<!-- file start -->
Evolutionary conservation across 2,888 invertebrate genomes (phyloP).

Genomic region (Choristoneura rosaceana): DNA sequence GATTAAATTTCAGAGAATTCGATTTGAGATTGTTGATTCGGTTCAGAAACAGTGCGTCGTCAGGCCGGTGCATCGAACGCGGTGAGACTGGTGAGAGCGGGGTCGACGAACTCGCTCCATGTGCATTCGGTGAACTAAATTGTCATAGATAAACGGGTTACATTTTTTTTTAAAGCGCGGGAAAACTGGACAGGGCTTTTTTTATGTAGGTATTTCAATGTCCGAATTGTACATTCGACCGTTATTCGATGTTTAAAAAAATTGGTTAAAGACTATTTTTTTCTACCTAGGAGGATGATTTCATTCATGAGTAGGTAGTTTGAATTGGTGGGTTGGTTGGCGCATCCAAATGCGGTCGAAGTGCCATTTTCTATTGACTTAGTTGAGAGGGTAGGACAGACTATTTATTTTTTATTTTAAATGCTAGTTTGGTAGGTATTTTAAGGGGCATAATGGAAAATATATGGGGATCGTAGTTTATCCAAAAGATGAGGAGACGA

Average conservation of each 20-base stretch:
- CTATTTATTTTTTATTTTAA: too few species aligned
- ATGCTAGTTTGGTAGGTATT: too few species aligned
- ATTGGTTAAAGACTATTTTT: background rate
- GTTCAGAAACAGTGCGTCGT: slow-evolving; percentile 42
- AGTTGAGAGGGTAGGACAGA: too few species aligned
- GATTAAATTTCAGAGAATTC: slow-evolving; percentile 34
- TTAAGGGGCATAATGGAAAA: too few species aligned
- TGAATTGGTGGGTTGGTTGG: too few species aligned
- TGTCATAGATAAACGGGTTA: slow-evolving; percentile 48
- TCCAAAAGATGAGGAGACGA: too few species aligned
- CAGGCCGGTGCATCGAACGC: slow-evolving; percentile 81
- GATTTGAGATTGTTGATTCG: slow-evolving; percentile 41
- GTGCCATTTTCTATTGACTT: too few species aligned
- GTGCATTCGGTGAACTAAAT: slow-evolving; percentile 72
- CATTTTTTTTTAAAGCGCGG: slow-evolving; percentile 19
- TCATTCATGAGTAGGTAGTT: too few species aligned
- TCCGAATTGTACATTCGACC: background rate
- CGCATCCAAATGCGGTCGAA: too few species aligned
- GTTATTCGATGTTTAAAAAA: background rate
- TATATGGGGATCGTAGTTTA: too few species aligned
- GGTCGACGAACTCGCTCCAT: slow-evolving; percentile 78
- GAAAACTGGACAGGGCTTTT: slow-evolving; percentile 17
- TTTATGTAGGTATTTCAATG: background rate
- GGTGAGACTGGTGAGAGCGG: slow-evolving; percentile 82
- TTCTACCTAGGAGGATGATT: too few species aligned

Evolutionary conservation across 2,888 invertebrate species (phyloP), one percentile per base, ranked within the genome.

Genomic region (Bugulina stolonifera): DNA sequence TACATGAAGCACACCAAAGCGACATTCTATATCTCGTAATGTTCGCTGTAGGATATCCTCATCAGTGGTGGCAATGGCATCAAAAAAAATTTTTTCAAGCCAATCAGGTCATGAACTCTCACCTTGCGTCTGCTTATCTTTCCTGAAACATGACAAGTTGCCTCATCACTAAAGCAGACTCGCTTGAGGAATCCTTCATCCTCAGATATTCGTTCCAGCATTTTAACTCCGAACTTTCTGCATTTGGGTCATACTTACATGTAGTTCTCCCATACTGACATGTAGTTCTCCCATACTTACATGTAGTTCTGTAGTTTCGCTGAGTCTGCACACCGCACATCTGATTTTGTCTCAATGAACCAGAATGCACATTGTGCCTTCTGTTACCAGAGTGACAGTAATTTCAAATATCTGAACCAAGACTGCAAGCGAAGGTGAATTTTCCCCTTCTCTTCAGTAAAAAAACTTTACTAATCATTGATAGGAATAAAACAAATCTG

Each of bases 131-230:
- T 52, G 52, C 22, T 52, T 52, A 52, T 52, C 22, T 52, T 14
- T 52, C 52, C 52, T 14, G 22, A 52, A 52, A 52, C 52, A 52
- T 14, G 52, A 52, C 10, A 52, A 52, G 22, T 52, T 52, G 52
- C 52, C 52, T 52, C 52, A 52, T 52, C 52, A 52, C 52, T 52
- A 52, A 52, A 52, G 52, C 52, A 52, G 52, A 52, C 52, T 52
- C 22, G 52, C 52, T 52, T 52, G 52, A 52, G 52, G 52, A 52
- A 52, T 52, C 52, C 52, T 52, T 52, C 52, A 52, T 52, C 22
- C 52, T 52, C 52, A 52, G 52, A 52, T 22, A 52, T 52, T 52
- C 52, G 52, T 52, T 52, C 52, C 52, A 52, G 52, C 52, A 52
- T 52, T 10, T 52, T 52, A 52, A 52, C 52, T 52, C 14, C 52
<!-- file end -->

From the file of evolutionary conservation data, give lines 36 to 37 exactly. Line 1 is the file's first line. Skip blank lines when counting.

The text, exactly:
- A 52, A 52, A 52, G 52, C 52, A 52, G 52, A 52, C 52, T 52
- C 22, G 52, C 52, T 52, T 52, G 52, A 52, G 52, G 52, A 52